Family Legacy; Idaho Man Follows in Family’s Heritage at the Red Bluff Round-Up

Idaho man is Red Bluff Round-Up volunteer, finds satisfaction in following in family’s heritage

Brett Ortland, to the far left in front of the Green Barn chute, volunteers with the 2013 Red Bluff Round-Up. The Caldwell, Idaho man, a Chico native, has been helping with the Round-Up for the past thirty years. His mother’s family, the Owens, was instrumental in the Round-Up. Photo by Hubbell Photos.

Red Bluff, Calif. (March 27, 2017) – Every year, Brett Ortland gets in touch with his family’s past.

Each April, the Caldwell, Idaho man comes to the Red Bluff Round-Up and spends his time volunteering for the same event, where his great-grandfather Roy Owens was president.

Ortland, the son of Pat Owens Ortland of Chico and the late Robert Ortland, has been coming to the Round-Up for the past thirty years. He started volunteering at the Round-Up as a young adult, untying calves and opening gates. For the past twenty years, his job has been to pull the latches on the chute gates. When the bull rider, bareback rider or saddle bronc rider is ready to come out of the gate, the cowboy nods his head, Ortland pulls the latch open, and Rod Moore, a director with the Round-Up, pulls the rope to open the gate.

It’s a fun place from which to see the Round-Up, Ortland said. He sees the action from close up, and has gotten to see some big name cowboys ride, like world champions Tuff Hedeman and Ted Nuce. He was the one who pulled the latch for the famous bull rider Lane Frost, when Frost rode the bull Red Rock. (Frost got bucked off that time.)

Being around 1,200 lb. horses and 1,500 bulls can be dangerous, too. Three years ago, one of Donnie Kish’s bulls chased Ortland up the gate. The bull rider was bucked off and landed on Ortland, pulling him off the gate. The bull hit Ortland in the leg, but he wasn’t injured.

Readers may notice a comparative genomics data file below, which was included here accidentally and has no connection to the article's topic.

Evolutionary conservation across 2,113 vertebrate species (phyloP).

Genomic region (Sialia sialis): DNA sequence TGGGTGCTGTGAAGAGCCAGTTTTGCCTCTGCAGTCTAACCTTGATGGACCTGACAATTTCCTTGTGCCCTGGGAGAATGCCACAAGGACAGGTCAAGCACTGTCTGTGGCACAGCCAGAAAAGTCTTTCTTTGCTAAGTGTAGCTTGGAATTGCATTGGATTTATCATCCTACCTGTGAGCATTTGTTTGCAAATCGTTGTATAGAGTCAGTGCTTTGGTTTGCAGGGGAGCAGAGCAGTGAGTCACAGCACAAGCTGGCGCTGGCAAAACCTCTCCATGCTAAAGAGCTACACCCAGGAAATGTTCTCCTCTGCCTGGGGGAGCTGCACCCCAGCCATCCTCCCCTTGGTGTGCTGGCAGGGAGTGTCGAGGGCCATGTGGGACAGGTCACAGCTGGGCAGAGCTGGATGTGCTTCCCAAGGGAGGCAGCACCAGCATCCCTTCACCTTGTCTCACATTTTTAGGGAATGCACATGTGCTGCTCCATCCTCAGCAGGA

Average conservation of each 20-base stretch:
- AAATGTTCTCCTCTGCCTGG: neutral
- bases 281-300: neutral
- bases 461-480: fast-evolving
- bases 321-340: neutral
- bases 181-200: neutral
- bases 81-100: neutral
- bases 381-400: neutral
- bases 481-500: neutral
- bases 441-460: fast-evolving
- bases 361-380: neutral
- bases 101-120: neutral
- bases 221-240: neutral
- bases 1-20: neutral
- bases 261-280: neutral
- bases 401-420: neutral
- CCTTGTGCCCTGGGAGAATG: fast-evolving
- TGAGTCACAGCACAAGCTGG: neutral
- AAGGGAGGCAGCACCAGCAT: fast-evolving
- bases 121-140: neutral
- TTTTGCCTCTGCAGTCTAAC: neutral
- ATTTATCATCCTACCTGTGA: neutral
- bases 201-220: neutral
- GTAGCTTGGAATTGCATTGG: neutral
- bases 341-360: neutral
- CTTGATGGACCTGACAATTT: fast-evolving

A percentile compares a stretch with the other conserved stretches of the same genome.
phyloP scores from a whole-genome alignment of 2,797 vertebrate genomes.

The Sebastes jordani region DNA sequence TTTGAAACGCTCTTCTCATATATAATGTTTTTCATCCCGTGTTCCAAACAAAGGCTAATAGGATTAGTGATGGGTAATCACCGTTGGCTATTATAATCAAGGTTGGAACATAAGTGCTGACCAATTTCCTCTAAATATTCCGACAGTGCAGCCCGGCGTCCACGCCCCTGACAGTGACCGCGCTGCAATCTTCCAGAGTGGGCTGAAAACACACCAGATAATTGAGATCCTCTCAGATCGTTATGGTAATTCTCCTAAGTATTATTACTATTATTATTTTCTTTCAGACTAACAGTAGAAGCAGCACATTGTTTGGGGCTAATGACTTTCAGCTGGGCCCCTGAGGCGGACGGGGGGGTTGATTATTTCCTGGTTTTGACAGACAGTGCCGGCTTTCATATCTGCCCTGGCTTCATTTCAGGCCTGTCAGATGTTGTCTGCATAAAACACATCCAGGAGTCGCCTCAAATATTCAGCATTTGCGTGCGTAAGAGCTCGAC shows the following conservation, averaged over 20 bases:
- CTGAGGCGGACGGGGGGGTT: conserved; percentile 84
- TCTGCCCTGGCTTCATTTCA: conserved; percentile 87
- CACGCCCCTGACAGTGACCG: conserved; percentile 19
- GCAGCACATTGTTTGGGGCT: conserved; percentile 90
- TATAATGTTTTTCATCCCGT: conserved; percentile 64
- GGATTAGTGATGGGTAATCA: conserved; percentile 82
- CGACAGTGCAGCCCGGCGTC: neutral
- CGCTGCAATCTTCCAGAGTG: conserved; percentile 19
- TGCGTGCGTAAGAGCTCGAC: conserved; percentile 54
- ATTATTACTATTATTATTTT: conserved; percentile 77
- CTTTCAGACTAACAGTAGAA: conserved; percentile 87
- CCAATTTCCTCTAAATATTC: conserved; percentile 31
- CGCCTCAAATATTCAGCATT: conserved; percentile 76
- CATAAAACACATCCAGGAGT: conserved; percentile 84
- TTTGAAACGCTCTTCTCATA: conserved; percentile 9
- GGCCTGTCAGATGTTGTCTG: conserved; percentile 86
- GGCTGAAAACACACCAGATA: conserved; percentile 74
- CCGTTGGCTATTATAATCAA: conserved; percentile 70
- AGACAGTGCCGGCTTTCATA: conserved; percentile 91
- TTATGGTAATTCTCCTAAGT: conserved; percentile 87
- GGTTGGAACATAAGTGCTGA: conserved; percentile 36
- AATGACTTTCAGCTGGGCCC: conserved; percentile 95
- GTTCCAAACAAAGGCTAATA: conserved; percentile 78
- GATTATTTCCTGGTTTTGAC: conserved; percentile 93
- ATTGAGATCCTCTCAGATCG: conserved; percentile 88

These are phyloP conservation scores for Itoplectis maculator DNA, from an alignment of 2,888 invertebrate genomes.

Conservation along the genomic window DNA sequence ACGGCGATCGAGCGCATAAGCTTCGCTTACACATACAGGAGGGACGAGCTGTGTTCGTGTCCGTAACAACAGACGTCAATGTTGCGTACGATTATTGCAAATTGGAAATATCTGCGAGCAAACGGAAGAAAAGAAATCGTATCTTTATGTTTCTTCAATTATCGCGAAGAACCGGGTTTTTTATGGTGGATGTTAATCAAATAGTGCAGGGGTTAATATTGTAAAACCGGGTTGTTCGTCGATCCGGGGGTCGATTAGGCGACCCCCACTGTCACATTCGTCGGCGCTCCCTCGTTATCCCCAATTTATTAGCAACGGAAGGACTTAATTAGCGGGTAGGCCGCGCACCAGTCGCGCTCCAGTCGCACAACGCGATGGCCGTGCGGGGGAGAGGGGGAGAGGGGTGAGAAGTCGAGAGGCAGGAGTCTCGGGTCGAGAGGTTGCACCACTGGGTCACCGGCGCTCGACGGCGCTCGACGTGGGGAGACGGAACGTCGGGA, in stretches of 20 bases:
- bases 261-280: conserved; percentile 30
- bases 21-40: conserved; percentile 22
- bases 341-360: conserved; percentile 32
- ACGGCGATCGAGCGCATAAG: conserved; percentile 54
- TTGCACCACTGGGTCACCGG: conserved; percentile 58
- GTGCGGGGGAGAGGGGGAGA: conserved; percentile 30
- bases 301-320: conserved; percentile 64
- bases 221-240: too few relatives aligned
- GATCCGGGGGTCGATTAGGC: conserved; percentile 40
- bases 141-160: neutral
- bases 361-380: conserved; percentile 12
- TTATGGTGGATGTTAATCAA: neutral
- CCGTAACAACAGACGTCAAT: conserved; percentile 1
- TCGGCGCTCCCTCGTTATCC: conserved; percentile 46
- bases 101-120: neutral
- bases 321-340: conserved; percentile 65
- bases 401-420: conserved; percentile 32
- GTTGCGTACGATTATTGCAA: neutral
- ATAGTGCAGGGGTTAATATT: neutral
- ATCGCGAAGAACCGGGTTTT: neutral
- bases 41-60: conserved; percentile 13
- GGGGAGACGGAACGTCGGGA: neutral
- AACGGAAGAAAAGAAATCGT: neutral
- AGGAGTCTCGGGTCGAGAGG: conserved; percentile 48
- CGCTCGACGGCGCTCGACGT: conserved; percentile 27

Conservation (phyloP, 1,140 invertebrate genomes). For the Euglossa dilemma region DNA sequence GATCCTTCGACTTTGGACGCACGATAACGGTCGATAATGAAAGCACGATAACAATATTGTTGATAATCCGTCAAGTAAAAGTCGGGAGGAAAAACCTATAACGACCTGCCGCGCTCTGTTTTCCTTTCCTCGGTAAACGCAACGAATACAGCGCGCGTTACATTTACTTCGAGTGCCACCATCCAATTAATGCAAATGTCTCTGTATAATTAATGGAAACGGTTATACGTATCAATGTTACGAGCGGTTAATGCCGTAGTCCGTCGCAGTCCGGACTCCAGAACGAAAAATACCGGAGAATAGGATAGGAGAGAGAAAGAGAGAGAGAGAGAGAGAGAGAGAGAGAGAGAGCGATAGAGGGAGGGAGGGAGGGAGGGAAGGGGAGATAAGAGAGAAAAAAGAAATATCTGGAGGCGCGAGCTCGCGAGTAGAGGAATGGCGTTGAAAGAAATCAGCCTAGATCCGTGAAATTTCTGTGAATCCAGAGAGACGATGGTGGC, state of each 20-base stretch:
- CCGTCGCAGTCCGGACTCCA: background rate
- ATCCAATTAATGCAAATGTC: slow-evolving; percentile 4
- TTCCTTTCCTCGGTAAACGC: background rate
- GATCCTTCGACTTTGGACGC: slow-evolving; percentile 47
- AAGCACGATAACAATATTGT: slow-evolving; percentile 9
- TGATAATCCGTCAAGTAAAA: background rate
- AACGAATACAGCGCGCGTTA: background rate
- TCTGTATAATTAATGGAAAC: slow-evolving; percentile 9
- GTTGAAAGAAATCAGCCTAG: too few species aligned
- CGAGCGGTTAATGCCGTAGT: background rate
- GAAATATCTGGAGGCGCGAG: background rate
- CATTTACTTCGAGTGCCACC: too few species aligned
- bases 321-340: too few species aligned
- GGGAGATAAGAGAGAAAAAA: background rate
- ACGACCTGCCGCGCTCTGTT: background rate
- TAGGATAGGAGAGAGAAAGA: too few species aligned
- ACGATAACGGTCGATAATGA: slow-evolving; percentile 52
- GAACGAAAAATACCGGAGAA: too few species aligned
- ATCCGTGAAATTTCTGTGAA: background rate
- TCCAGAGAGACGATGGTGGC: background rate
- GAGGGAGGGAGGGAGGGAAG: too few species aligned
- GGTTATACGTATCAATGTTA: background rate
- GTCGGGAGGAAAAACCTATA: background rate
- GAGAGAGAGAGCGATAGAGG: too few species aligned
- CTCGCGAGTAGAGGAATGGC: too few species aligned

And about fifteen years ago, Ortland was catching the gate after it flew open, and just then the horse kicked towards the gate and split his finger open. It required about fifteen stitches. Pulling the latches is a high adrenaline job, but one Ortland loves.

He takes great pride in helping with the Round-Up. He moved to Caldwell in 1998 and has only missed one year of volunteering with the Round-Up. It’s a connection to his past, “my family heritage,” he said. Great-grandfather Roy Owens was president of the Round-Up for twelve years, from 1928-1940. Pete Owens, his mother’s cousin, used to work behind the chutes, and Bert Owens, another cousin, was manager of the Tehama Distr. Fairgrounds, where the Round-Up takes place. Another cousin, John Owens, opened latches before Ortland; Craig Owens was an arena director and Kenneth Owens helped with the roping chutes.

It’s about a 600 mile trip to Red Bluff, and Ortland stays in a borrowed RV. He brings his wife and six-year-old son, and gets a chance to visit his mom, Pat, in Chico.

The Round-Up isn’t the only rodeo that Ortland helps with. He’s instrumental with the Caldwell rodeo, having served as a director since 2006 and as president two years ago.

One of Ortland’s favorite parts of the Round-Up is each day, when the rodeo is over. He heads to the Red Bluff Round-Up Museum, where the directors and volunteers gather, and as he visits with his friends, his great-grandfather’s photo looks upon the crowd. His family’s memorabilia is in the museum: cousin Jim Owens’ saddle, a hat owned by Craig Owens, and a halter given to Craig Owens by the Round-Up, in appreciation for his service. “It’s like a family reunion,” Ortland said. “I get in touch with things I don’t see every day, and I enjoy that.”

The first performance of the Red Bluff Round-Up kicks off April 21 at the Tehama District Fairgrounds at 7 pm. The second and third performances are April 22 at 2:30 pm and April 23 at 1:30 pm. Tickets range in price from $14 to $30 and are available online at, at the gate, and through the office at 530.527.1000. For more information, visit the website or call the office.